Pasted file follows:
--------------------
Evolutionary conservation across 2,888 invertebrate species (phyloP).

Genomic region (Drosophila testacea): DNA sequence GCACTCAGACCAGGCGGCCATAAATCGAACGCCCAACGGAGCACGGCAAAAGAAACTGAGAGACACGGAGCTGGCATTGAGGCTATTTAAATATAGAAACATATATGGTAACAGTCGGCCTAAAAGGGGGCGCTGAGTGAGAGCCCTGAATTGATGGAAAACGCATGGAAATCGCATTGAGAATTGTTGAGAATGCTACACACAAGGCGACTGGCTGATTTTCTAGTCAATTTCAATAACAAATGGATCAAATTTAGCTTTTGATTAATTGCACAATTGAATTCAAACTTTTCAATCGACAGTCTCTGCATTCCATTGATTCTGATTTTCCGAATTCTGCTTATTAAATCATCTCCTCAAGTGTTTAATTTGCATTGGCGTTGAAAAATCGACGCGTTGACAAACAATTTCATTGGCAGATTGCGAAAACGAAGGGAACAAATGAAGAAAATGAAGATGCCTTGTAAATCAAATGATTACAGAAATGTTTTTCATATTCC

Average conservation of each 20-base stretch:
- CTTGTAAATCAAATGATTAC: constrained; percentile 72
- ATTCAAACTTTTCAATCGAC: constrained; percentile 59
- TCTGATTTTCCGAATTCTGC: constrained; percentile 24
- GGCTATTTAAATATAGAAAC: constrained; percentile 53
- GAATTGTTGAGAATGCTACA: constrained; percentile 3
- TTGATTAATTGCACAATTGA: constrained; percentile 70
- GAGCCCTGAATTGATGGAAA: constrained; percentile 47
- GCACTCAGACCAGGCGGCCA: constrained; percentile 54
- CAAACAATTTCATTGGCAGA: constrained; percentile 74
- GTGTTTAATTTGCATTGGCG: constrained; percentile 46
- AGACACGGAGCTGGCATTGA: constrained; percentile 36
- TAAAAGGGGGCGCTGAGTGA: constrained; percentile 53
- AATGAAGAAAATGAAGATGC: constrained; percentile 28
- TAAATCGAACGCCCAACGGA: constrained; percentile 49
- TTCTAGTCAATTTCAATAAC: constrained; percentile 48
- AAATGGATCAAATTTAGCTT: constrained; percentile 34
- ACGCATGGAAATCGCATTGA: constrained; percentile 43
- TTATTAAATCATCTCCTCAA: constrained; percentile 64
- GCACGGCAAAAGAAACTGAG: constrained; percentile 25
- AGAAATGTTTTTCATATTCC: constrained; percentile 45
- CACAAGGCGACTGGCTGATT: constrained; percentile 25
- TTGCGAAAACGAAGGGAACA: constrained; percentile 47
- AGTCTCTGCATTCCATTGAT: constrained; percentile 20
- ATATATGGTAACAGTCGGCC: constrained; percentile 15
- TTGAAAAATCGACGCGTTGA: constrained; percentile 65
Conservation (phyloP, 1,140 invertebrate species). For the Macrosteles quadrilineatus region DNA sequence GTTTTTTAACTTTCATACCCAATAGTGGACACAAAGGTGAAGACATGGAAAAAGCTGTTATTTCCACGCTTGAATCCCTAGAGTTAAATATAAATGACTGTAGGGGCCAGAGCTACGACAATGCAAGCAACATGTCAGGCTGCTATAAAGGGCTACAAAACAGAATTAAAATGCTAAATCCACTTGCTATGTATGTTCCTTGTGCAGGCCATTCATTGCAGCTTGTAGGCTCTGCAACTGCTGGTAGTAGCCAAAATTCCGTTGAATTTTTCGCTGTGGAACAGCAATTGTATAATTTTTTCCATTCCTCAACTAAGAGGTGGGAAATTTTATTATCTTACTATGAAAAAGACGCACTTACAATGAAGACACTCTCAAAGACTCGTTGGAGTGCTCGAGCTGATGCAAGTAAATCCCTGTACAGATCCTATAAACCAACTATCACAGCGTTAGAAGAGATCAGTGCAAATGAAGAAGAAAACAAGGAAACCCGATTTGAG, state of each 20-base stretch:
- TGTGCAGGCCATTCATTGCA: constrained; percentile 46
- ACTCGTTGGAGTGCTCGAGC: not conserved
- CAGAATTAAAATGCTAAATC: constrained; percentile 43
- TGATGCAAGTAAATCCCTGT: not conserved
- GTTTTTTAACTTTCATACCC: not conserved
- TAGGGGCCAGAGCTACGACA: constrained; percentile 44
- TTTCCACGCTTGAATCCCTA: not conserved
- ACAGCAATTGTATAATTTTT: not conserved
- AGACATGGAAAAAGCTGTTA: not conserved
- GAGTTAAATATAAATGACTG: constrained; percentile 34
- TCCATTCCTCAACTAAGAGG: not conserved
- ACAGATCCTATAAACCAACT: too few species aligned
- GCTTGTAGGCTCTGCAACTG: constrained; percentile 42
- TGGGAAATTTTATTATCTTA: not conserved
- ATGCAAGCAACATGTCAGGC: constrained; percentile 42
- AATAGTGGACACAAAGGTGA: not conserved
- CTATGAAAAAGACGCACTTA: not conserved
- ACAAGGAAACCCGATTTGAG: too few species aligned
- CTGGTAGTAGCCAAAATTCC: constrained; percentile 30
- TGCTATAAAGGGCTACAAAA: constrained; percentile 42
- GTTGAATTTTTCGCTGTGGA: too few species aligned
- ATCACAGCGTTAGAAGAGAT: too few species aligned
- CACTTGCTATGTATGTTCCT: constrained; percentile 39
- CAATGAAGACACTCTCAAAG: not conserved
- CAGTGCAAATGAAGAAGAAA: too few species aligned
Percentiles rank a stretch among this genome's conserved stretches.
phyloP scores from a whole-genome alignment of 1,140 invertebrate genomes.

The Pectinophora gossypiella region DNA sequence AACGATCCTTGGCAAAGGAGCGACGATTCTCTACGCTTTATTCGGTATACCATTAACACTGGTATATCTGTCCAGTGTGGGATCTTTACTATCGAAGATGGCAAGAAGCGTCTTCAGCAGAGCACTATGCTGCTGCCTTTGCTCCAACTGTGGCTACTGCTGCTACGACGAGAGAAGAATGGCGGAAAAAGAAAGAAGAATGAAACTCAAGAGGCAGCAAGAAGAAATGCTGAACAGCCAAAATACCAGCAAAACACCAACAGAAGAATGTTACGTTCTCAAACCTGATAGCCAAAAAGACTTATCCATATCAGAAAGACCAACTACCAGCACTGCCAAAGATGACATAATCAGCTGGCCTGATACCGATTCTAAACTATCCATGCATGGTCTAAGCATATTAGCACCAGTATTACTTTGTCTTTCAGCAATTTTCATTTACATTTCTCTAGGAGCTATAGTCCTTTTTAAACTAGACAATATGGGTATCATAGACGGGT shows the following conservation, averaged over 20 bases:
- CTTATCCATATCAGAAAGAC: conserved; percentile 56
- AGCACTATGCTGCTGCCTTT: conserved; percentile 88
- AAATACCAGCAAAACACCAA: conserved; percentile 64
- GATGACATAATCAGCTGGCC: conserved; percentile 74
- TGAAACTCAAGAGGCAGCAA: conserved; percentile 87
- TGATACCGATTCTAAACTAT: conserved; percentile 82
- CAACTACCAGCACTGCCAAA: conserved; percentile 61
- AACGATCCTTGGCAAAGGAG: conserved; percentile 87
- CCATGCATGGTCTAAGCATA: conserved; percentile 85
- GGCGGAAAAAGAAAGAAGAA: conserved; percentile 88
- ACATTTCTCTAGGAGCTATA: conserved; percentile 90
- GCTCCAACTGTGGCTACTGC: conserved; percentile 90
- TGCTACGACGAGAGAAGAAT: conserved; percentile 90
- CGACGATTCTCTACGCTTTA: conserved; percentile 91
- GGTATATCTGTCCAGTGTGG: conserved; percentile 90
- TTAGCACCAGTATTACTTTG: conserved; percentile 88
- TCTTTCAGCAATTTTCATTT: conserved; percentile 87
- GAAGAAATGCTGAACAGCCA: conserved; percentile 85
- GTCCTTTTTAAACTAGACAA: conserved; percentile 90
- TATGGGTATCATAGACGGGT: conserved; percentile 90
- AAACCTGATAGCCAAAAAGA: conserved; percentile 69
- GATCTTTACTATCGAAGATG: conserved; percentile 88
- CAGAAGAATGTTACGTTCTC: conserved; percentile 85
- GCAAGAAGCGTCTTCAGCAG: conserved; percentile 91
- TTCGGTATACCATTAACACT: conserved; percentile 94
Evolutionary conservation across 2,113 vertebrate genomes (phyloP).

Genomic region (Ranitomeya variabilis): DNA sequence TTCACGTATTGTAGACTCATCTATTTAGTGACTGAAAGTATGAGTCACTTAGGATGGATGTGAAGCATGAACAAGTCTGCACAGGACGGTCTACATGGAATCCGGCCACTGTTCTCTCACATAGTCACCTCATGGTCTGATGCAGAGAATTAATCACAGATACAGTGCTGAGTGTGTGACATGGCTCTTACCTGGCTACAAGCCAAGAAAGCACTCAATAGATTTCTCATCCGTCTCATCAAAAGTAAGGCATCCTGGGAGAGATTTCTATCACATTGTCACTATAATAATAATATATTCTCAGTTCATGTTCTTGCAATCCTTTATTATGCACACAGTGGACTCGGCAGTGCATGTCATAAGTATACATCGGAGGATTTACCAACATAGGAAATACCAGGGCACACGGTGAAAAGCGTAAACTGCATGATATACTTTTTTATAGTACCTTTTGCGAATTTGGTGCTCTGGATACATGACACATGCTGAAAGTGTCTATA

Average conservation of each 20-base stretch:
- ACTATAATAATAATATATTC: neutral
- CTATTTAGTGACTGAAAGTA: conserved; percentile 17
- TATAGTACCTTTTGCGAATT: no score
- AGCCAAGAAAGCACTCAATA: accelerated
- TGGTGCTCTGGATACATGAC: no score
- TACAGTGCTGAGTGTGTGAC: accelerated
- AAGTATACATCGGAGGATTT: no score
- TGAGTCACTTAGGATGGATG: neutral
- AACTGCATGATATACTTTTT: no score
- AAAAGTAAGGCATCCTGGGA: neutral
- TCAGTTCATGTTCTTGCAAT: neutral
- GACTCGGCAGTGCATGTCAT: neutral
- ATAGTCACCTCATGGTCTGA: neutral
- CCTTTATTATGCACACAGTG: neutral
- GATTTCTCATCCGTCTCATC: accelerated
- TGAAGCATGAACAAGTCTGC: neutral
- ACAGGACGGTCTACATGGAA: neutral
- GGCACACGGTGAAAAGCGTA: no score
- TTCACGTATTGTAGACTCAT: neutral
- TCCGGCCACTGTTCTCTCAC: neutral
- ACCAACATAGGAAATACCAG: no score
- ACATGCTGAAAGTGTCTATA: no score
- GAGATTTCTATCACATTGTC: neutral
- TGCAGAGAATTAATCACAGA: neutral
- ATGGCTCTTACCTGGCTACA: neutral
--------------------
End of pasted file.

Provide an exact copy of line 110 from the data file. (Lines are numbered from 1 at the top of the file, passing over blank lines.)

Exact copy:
- ATGGCTCTTACCTGGCTACA: neutral